Math Help - Calculus of Variations problem

1. Calculus of Variations problem

Find solutions of the Euler-Lagrange equations for critical points of the following functionals with the given endpoint conditions.

$I(y)=\int_1^2 x(y')^2~dx$ where $y(1)=1$ and $y(2)=2$
So I decided to use the Euler Lagrange equations:

$\frac{\partial f}{\partial y}=0$ and $\frac{\partial f}{\partial y'}=2(y')x$

Inputting this into the Euler-Lagrange equations gives:

$-\frac{d}{dx}(2y'x)=0 \ \Rightarrow -2y'=0 \Rightarrow y'=0$

So integrating both sides w.r.t x gives $y=A$ where $A$ is a positive constant.

From here I was expecting to use the conditions on y to work out what A is. Unfortunately this doesn't work! y can't equal a constant and yet change from 1 to 2 as described in the conditions.

What's going wrong?

2. No , we should take total differential not partial ...

It is

$\frac{d}{dx}( 2xy' ) = 0$

Actually , we obtain $2xy' = c$ immediately but in other situations , we should be careful that what we are doing is taking total differential .

$\frac{d}{dx}( 2xy' ) = 2 \frac{d}{dx}( xy' )$

$= 2 [\frac{\partial }{\partial x}(xy') \frac{dx}{dx} + \frac{\partial }{\partial y'}(xy') \frac{dy'}{dx}]$

$= 2 ( y' + x y'' )$

3. Originally Posted by Showcase_22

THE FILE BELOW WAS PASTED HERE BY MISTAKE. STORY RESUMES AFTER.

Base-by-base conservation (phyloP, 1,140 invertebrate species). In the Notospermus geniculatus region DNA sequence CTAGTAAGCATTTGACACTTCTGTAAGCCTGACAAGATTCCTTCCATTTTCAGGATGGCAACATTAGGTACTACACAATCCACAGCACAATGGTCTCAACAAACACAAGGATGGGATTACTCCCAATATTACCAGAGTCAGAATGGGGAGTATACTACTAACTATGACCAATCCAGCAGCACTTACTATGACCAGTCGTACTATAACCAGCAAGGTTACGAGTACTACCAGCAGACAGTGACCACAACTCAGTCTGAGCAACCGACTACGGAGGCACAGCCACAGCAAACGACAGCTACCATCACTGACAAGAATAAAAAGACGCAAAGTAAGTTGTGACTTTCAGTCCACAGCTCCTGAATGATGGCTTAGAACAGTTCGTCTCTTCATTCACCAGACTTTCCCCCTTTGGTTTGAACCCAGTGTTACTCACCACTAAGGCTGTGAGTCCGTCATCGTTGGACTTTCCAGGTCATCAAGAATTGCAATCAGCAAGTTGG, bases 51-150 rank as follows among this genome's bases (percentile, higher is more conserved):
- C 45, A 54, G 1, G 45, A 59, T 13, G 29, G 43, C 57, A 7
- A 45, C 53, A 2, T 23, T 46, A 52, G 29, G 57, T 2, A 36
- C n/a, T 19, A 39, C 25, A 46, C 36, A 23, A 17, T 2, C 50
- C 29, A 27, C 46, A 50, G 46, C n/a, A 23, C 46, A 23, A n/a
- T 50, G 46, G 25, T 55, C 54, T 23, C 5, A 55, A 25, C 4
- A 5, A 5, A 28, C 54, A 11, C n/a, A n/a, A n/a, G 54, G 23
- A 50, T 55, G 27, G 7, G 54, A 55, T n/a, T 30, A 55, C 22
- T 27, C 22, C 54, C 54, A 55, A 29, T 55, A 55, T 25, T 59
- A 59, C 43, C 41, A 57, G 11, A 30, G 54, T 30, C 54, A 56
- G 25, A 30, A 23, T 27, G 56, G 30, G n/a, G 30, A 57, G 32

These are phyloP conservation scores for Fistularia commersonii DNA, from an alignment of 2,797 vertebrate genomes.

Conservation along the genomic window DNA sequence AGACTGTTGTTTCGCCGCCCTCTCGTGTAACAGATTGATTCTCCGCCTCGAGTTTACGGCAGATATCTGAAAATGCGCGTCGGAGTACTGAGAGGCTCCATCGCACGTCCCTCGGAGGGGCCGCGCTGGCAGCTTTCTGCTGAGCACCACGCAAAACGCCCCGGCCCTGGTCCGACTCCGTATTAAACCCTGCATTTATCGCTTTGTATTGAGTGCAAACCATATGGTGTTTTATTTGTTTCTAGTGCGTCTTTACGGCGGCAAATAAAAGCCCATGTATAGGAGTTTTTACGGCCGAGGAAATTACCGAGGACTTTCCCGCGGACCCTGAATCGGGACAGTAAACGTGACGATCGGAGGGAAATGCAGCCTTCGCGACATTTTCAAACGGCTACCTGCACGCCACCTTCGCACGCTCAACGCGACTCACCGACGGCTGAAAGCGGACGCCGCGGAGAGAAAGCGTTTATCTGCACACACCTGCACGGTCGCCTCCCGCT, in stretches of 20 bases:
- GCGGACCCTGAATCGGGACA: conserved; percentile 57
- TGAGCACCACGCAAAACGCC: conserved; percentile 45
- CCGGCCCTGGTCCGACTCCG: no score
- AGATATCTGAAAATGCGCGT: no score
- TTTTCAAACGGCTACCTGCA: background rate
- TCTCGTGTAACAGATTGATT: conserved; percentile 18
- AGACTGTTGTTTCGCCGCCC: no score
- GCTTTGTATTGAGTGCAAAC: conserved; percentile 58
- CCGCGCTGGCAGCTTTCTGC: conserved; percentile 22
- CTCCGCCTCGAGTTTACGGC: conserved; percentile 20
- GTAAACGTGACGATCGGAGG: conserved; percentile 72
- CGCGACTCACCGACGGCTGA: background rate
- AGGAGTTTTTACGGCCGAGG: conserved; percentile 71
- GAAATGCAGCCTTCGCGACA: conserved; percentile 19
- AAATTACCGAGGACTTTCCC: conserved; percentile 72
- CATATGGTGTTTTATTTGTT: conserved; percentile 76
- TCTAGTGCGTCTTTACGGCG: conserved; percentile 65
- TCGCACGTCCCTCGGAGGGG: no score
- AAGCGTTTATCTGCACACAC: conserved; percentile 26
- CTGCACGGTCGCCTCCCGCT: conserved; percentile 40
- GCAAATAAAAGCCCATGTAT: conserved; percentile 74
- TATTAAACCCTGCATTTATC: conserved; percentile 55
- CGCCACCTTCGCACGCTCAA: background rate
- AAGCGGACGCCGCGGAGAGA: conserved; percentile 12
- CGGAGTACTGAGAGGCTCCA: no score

So I decided to use the Euler Lagrange equations:

$\frac{\partial f}{\partial y}=0$ and $\frac{\partial f}{\partial y'}=2(y')x$

Inputting this into the Euler-Lagrange equations gives:

$-\frac{d}{dx}(2y'x)=0 \ \Rightarrow -2y'=0 \Rightarrow y'=0$

So integrating both sides w.r.t x gives $y=A$ where $A$ is a positive constant.

From here I was expecting to use the conditions on y to work out what A is. Unfortunately this doesn't work! y can't equal a constant and yet change from 1 to 2 as described in the conditions.

What's going wrong?
Just because a functional has an extremal does not mean that it is actually a minimum or maximum, just like how the first derivative equals zero does not imply you have a maximum there. In fact, the E-L equations can be thought very informally as an infinite dimensional analogue of a gradient.